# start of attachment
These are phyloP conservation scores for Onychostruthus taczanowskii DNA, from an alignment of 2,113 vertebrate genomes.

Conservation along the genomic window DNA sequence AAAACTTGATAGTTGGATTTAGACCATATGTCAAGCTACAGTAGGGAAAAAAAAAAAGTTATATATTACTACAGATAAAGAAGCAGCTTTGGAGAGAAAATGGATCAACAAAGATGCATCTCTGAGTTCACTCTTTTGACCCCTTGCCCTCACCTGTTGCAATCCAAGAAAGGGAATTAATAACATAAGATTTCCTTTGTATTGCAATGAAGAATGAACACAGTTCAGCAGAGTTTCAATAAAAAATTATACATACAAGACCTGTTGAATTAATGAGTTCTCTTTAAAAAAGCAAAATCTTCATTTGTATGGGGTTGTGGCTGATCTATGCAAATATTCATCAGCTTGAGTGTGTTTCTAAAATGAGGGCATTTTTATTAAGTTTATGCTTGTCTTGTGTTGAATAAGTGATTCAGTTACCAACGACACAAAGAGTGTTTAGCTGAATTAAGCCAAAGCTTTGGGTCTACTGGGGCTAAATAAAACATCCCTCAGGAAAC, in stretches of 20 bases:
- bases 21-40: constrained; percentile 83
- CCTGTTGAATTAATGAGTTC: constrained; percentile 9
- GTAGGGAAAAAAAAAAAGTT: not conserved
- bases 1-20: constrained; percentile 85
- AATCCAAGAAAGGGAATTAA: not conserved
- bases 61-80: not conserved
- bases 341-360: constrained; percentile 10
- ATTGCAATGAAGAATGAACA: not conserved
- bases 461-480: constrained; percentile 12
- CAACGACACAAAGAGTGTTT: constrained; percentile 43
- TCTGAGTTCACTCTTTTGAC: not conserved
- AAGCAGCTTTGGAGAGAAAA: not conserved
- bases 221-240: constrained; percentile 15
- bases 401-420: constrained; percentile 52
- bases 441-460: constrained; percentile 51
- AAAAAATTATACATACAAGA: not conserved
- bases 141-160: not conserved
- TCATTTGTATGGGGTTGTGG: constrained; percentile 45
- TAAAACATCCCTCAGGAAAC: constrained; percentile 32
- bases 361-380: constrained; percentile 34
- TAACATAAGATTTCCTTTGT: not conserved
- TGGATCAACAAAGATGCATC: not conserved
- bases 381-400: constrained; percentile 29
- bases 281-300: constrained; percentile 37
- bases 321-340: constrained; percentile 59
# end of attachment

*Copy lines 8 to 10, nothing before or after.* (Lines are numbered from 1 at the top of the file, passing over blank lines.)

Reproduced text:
- bases 61-80: not conserved
- bases 341-360: constrained; percentile 10
- ATTGCAATGAAGAATGAACA: not conserved